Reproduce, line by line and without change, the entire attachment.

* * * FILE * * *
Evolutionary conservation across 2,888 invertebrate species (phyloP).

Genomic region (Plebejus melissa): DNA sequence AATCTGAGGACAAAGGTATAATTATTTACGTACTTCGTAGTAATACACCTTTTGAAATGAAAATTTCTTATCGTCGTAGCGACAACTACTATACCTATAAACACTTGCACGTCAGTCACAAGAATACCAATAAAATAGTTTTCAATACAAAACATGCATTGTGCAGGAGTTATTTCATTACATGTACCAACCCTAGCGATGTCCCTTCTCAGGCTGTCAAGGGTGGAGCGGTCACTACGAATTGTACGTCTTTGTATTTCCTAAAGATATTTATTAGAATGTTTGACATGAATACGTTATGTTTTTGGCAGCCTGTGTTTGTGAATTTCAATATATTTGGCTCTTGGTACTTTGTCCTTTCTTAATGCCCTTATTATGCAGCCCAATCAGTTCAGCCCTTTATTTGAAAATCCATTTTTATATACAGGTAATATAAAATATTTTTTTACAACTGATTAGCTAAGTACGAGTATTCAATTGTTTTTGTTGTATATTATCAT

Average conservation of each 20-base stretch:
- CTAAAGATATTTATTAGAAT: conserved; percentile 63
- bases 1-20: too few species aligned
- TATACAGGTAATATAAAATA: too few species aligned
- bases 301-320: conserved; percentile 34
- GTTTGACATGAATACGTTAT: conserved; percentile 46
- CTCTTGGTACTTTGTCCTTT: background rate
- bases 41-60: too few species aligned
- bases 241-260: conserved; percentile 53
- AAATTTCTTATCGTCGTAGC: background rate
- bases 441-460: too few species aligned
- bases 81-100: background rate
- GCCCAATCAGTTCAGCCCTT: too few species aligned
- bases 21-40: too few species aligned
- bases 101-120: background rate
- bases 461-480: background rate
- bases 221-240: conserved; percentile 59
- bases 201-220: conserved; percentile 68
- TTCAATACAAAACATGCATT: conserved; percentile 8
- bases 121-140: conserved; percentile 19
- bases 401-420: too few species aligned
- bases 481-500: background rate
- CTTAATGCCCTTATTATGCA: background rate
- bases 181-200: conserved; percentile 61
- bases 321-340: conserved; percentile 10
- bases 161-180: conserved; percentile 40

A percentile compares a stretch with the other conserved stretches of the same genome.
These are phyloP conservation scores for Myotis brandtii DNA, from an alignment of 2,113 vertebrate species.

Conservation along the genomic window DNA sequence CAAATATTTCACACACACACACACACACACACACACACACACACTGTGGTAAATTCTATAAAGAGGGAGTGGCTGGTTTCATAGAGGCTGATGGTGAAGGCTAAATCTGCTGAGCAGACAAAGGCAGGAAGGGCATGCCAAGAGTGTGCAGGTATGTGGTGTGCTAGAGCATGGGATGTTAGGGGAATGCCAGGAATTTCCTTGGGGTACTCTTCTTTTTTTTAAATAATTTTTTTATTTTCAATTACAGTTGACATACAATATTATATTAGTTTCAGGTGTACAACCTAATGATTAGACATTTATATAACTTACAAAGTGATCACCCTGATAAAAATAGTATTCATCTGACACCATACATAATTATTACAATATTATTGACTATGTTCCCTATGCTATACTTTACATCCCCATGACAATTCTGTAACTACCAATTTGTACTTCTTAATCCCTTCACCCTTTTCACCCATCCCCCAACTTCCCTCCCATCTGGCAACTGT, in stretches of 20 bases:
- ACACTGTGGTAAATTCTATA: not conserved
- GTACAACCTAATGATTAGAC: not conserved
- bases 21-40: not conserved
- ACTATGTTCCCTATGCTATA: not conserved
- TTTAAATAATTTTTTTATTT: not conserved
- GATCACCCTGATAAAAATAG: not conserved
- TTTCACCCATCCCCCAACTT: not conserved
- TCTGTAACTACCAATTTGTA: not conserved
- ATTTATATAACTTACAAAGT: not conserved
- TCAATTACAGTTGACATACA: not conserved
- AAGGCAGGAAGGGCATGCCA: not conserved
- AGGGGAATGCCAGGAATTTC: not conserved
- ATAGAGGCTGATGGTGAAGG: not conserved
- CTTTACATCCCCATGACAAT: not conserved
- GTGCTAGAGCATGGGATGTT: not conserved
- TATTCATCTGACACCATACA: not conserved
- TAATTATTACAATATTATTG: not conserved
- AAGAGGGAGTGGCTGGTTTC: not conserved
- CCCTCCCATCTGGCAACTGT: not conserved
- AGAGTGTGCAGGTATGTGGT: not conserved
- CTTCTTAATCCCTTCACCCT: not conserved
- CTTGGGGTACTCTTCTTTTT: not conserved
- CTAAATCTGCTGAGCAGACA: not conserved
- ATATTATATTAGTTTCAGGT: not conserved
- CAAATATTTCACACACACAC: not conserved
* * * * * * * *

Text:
Evolutionary conservation across 2,888 invertebrate species (phyloP).

Genomic region (Plebejus melissa): DNA sequence AATCTGAGGACAAAGGTATAATTATTTACGTACTTCGTAGTAATACACCTTTTGAAATGAAAATTTCTTATCGTCGTAGCGACAACTACTATACCTATAAACACTTGCACGTCAGTCACAAGAATACCAATAAAATAGTTTTCAATACAAAACATGCATTGTGCAGGAGTTATTTCATTACATGTACCAACCCTAGCGATGTCCCTTCTCAGGCTGTCAAGGGTGGAGCGGTCACTACGAATTGTACGTCTTTGTATTTCCTAAAGATATTTATTAGAATGTTTGACATGAATACGTTATGTTTTTGGCAGCCTGTGTTTGTGAATTTCAATATATTTGGCTCTTGGTACTTTGTCCTTTCTTAATGCCCTTATTATGCAGCCCAATCAGTTCAGCCCTTTATTTGAAAATCCATTTTTATATACAGGTAATATAAAATATTTTTTTACAACTGATTAGCTAAGTACGAGTATTCAATTGTTTTTGTTGTATATTATCAT

Average conservation of each 20-base stretch:
- CTAAAGATATTTATTAGAAT: conserved; percentile 63
- bases 1-20: too few species aligned
- TATACAGGTAATATAAAATA: too few species aligned
- bases 301-320: conserved; percentile 34
- GTTTGACATGAATACGTTAT: conserved; percentile 46
- CTCTTGGTACTTTGTCCTTT: background rate
- bases 41-60: too few species aligned
- bases 241-260: conserved; percentile 53
- AAATTTCTTATCGTCGTAGC: background rate
- bases 441-460: too few species aligned
- bases 81-100: background rate
- GCCCAATCAGTTCAGCCCTT: too few species aligned
- bases 21-40: too few species aligned
- bases 101-120: background rate
- bases 461-480: background rate
- bases 221-240: conserved; percentile 59
- bases 201-220: conserved; percentile 68
- TTCAATACAAAACATGCATT: conserved; percentile 8
- bases 121-140: conserved; percentile 19
- bases 401-420: too few species aligned
- bases 481-500: background rate
- CTTAATGCCCTTATTATGCA: background rate
- bases 181-200: conserved; percentile 61
- bases 321-340: conserved; percentile 10
- bases 161-180: conserved; percentile 40

A percentile compares a stretch with the other conserved stretches of the same genome.
These are phyloP conservation scores for Myotis brandtii DNA, from an alignment of 2,113 vertebrate species.

Conservation along the genomic window DNA sequence CAAATATTTCACACACACACACACACACACACACACACACACACTGTGGTAAATTCTATAAAGAGGGAGTGGCTGGTTTCATAGAGGCTGATGGTGAAGGCTAAATCTGCTGAGCAGACAAAGGCAGGAAGGGCATGCCAAGAGTGTGCAGGTATGTGGTGTGCTAGAGCATGGGATGTTAGGGGAATGCCAGGAATTTCCTTGGGGTACTCTTCTTTTTTTTAAATAATTTTTTTATTTTCAATTACAGTTGACATACAATATTATATTAGTTTCAGGTGTACAACCTAATGATTAGACATTTATATAACTTACAAAGTGATCACCCTGATAAAAATAGTATTCATCTGACACCATACATAATTATTACAATATTATTGACTATGTTCCCTATGCTATACTTTACATCCCCATGACAATTCTGTAACTACCAATTTGTACTTCTTAATCCCTTCACCCTTTTCACCCATCCCCCAACTTCCCTCCCATCTGGCAACTGT, in stretches of 20 bases:
- ACACTGTGGTAAATTCTATA: not conserved
- GTACAACCTAATGATTAGAC: not conserved
- bases 21-40: not conserved
- ACTATGTTCCCTATGCTATA: not conserved
- TTTAAATAATTTTTTTATTT: not conserved
- GATCACCCTGATAAAAATAG: not conserved
- TTTCACCCATCCCCCAACTT: not conserved
- TCTGTAACTACCAATTTGTA: not conserved
- ATTTATATAACTTACAAAGT: not conserved
- TCAATTACAGTTGACATACA: not conserved
- AAGGCAGGAAGGGCATGCCA: not conserved
- AGGGGAATGCCAGGAATTTC: not conserved
- ATAGAGGCTGATGGTGAAGG: not conserved
- CTTTACATCCCCATGACAAT: not conserved
- GTGCTAGAGCATGGGATGTT: not conserved
- TATTCATCTGACACCATACA: not conserved
- TAATTATTACAATATTATTG: not conserved
- AAGAGGGAGTGGCTGGTTTC: not conserved
- CCCTCCCATCTGGCAACTGT: not conserved
- AGAGTGTGCAGGTATGTGGT: not conserved
- CTTCTTAATCCCTTCACCCT: not conserved
- CTTGGGGTACTCTTCTTTTT: not conserved
- CTAAATCTGCTGAGCAGACA: not conserved
- ATATTATATTAGTTTCAGGT: not conserved
- CAAATATTTCACACACACAC: not conserved